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Landmarks Project Spotlight: Solar flower at the Benjamin Franklin Institute

Boston, including its historic districts, is working hard to address environmental issues. 

Historic districts citywide are making decisions based on new environmental standards. For example, the Fort Point Channel Landmark District Commission (FPCLDC) approved a flood barrier system on a building where storm flooding occurs. Elsewhere, the South End Landmark District Commission (SELDC) approved a creative solar panel installation.


BFI Smart Flower
The Smart Flower as seen from Berkeley Street. Photo Courtesy of The Benjamin Franklin Institute.

The two Solar Flowers currently set up at the Benjamin Franklin Institute of Technology (41 Berkeley Street) are part art installation and part educational solar energy system. These systems consist of a base and petal-shaped solar panels. The "petals" open and close depending on the time of day, and move with the direction of the sun, much like those of a flower. The design differs from that of typical roof-top solar panels; the form makes a statement. The installation is in partnership with solar energy company Smartflower.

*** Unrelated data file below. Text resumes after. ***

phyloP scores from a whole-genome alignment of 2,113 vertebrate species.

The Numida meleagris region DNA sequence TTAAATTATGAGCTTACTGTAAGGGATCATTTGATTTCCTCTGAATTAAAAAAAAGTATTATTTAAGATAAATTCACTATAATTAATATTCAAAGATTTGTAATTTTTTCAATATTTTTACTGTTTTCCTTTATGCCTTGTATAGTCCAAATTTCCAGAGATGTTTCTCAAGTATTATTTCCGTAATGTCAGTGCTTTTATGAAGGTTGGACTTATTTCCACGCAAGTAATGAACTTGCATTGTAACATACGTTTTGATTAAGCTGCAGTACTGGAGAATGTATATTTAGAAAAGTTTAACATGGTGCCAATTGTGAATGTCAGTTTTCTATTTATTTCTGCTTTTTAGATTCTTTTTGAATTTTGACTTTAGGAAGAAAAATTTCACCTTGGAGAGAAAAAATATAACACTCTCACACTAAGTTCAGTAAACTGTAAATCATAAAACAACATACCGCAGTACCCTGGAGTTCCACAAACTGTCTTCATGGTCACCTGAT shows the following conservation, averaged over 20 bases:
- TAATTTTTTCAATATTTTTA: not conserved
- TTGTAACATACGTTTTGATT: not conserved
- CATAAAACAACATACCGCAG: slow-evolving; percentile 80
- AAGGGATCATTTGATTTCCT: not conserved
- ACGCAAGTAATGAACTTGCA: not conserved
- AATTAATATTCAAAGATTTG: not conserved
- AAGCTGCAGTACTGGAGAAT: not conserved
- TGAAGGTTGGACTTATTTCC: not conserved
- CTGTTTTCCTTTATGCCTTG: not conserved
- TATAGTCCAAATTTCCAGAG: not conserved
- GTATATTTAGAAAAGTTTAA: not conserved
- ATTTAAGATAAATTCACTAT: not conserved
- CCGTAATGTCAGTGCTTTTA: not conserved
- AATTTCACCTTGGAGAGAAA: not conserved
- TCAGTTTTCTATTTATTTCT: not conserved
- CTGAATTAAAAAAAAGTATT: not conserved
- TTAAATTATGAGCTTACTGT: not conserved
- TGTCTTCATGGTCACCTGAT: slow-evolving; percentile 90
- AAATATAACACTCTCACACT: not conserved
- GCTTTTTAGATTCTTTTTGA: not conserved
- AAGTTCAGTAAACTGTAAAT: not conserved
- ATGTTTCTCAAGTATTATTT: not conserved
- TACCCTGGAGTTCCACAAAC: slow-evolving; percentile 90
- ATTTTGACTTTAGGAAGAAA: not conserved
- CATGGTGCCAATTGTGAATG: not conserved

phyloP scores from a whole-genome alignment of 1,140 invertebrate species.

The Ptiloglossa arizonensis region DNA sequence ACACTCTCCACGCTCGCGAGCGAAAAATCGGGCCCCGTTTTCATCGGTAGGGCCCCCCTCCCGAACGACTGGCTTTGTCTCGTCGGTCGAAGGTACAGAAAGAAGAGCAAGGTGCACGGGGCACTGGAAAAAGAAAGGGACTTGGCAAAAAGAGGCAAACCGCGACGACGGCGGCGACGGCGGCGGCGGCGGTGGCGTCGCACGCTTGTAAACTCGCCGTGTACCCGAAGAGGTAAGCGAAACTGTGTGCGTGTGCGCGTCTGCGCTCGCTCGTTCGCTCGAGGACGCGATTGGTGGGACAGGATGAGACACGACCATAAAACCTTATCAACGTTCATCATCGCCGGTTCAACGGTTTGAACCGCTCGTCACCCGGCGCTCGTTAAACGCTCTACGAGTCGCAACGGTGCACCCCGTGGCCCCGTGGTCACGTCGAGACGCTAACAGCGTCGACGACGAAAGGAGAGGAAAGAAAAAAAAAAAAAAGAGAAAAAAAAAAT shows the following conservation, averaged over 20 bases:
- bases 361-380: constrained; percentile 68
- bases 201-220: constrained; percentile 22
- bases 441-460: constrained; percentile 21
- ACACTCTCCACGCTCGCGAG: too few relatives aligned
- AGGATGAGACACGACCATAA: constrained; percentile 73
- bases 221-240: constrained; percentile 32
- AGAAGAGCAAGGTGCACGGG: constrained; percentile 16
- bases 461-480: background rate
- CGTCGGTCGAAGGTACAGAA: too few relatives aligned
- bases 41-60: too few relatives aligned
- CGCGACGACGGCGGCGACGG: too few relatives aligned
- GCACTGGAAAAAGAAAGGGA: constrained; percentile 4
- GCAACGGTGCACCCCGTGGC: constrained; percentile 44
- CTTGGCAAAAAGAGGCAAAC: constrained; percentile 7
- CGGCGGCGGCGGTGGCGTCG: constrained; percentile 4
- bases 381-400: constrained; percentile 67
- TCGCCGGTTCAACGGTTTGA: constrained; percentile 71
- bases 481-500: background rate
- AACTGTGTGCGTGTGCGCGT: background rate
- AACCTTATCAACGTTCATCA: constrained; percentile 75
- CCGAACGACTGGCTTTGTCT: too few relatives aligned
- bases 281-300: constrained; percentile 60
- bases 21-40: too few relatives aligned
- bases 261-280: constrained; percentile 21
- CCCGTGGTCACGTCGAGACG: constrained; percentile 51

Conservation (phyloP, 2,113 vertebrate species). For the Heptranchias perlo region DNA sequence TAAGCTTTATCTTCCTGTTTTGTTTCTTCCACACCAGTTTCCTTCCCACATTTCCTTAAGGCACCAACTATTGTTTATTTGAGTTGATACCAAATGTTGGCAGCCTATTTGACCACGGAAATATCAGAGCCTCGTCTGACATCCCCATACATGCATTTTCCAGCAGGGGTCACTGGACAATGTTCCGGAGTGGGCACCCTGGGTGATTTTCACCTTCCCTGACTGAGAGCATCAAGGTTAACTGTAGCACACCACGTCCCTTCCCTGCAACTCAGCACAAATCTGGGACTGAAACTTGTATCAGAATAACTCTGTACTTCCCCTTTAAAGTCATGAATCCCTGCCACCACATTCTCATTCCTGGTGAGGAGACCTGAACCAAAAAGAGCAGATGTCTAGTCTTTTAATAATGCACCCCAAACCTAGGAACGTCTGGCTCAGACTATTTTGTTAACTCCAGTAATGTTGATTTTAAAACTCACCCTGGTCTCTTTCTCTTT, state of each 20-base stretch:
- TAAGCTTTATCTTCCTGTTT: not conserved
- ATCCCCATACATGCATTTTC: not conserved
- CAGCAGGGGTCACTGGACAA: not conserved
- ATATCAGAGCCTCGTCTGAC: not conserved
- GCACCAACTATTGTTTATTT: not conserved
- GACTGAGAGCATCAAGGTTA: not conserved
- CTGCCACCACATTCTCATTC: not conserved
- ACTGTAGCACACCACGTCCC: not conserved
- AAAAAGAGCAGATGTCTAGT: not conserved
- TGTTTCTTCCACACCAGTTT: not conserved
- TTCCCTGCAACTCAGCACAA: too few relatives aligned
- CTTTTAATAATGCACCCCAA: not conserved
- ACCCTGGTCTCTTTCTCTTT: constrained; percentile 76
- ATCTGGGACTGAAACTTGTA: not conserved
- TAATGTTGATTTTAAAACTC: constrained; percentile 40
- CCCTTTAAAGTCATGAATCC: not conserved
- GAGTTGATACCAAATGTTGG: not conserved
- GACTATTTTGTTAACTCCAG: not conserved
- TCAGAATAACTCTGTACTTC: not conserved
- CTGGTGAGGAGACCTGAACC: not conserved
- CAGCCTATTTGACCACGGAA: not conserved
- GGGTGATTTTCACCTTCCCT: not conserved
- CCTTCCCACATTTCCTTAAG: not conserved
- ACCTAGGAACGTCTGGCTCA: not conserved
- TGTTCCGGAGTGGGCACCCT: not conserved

Smart Flower
The Solar Flower in its varying stages of "bloom", according to the position of the sun in the sky. Photo courtesy of Smart Flower.

Besides their environmental value, the Solar Flowers also contribute to public education. The installation teaches and promotes the use of sustainable energy in the school. Students are in part responsible for the maintenance of the Solar Flowers. Additionally, the engineering aspects of the installations provides valuable hands-on learning experience. The SELDC was enthusiastic about the proposal. The Commissioners requested that the school install an interpretive sign for public benefit.

This installation helps show that sustainable energy has a place in historic preservation. Creative interpretations of renewable energy technology can help enhance historic neighborhoods. In this case, a visual art form enlivens a vacant corner while serving the public benefit. It also shows that the structural forms of these technologies are flexible. They can be changed to better blend with their surroundings, or formed to make a visual statement. Combating climate change means that historic districts need to incorporate innovative technologies. We look forward to seeing similar creative solutions employed in the future.

Environment South End
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